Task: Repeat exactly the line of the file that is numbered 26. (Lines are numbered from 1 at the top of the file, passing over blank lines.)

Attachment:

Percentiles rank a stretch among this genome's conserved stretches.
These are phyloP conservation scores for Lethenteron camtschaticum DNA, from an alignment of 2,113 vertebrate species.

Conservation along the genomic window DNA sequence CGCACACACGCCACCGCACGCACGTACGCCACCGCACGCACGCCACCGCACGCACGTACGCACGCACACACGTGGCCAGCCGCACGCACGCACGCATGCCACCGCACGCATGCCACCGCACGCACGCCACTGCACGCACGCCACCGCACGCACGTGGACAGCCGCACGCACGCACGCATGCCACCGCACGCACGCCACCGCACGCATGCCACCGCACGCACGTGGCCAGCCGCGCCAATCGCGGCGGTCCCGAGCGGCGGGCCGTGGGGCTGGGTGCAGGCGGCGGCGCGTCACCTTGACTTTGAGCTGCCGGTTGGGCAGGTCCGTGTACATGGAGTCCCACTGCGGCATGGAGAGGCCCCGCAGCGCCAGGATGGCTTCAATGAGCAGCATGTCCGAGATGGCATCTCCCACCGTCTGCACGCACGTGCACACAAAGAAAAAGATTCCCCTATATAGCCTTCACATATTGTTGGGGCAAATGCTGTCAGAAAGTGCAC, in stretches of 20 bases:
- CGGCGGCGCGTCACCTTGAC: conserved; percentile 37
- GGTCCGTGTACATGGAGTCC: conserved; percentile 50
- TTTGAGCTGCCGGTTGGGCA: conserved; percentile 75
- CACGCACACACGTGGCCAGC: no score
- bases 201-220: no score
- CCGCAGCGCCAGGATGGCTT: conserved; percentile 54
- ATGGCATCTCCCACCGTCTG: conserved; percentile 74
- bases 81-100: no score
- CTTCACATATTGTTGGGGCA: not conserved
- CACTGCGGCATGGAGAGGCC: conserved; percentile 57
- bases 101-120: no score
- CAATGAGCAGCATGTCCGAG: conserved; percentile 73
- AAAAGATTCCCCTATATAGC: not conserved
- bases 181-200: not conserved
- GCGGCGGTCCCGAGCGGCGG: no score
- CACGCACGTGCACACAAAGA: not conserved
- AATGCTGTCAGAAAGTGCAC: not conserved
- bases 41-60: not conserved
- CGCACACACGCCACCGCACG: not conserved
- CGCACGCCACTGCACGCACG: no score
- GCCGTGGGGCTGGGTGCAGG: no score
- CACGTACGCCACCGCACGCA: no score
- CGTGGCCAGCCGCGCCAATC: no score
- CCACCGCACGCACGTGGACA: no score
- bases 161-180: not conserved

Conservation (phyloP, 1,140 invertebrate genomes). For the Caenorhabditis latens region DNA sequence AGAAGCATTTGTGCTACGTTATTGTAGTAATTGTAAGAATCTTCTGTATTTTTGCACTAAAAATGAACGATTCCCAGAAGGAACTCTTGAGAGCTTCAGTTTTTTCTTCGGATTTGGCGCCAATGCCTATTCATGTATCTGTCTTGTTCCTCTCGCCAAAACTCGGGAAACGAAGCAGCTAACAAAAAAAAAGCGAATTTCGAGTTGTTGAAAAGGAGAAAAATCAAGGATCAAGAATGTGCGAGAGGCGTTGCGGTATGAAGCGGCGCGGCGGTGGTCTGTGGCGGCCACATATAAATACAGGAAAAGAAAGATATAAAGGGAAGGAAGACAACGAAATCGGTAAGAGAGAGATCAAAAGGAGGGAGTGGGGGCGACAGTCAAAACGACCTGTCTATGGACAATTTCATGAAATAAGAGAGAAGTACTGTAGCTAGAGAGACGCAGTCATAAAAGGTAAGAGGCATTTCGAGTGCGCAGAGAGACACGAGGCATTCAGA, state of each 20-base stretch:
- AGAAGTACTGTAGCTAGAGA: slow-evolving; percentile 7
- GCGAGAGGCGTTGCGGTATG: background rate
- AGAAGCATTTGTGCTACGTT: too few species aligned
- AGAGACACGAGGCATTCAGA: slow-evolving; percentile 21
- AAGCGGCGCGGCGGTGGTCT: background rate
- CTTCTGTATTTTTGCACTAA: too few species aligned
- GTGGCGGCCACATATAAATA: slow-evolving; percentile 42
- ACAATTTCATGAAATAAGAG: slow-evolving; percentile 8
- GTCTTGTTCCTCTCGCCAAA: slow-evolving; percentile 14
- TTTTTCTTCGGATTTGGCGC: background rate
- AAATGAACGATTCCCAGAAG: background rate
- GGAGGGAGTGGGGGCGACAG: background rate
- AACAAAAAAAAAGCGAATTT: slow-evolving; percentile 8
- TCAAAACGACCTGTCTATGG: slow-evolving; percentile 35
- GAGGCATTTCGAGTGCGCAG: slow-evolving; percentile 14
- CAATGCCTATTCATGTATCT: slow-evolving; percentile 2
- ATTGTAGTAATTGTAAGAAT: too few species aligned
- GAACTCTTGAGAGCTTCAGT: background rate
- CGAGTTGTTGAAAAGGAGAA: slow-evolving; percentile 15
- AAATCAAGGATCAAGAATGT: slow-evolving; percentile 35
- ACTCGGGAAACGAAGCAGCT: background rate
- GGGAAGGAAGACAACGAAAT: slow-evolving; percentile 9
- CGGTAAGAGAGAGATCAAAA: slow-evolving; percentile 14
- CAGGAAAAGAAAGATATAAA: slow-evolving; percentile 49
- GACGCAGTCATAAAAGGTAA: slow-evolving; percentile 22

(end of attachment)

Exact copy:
- CGTGGCCAGCCGCGCCAATC: no score